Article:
Protecting the Past

Article excerpt

THE NATIONAL ENDOWMENT FOR THE HUMANITIES has launched an initiative to preserve and document cultural resources in Iraq's archives and museums. Up to $500,000 will be awarded in grants to support conservation and cataloging of Iraq's collections, digitization of objects relating to Iraq's cultural heritage, surveys of humanities resources and historical sites in Iraq, and preservation training for Iraqi nationals.

Proposals for the Special Opportunity-Iraq Cultural Heritage program will be accepted for all four council meetings; the Endowment expects to make its first grants in November. Information on the initiative can be found on the NEH website, www.neh.gov.

As of July, 10,471 items were still missing from the Iraq Museum, according to Science magazine. The missing items include artifacts from recent archaeological excavations and ancient cylinder seals that were in storage at the museum. One of the museum's prize possessions, the Warka vase, was returned in pieces after the looting. A full inventory of the museum's holding is still being made.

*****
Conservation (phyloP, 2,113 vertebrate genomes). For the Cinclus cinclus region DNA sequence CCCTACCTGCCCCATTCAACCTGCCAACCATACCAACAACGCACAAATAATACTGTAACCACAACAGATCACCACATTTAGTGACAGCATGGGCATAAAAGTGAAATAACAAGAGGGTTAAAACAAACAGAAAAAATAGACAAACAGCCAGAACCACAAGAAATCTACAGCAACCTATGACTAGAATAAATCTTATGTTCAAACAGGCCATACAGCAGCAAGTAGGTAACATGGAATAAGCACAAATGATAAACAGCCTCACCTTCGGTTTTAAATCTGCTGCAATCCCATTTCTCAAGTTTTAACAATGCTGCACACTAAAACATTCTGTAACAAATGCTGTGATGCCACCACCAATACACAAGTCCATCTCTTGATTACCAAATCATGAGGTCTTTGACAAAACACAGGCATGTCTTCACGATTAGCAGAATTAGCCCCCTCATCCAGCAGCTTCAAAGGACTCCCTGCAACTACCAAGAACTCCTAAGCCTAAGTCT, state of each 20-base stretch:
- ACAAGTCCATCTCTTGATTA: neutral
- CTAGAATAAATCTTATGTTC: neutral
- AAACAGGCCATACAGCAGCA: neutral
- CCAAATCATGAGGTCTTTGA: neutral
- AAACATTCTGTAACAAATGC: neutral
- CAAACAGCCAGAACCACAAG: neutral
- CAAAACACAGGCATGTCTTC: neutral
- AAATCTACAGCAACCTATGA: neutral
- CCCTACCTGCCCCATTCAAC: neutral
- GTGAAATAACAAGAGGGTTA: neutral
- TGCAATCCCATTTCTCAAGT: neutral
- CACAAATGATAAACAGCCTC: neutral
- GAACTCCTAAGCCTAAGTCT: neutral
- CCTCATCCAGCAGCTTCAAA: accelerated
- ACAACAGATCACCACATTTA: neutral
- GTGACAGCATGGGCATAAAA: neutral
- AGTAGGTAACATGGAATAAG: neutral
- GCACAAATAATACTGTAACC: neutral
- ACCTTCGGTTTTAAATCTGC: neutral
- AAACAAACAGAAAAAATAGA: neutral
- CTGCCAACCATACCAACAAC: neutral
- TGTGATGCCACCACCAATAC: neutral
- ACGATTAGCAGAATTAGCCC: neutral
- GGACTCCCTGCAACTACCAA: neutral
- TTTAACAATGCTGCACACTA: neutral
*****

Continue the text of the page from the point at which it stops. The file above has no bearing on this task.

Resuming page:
Important archaeological sites are also at risk. Three NEH grantees were part of a team that traveled to Iraq in May under the auspices of National Geographic to assess the damage to these sites. Their report says that "although U.S. bombs spared most sites and treasures, some ancient locations have been seriously damaged by recent lootings or long-term neglect." Iraq contains between twenty thousand and one hundred thousand ancient sites, including the vanished Babylon and Nineveh. "Very little archaeological work has been done in key parts of Iraq, so much of its history-the world's heritage - still lies in the ground," says the team's leader, archaeologist Henry T. Wright. "Protecting these places for future research at this very vulnerable time is crucial if we are to have any hope of understanding the fundamental processes that gave rise to the earliest civilizations. …

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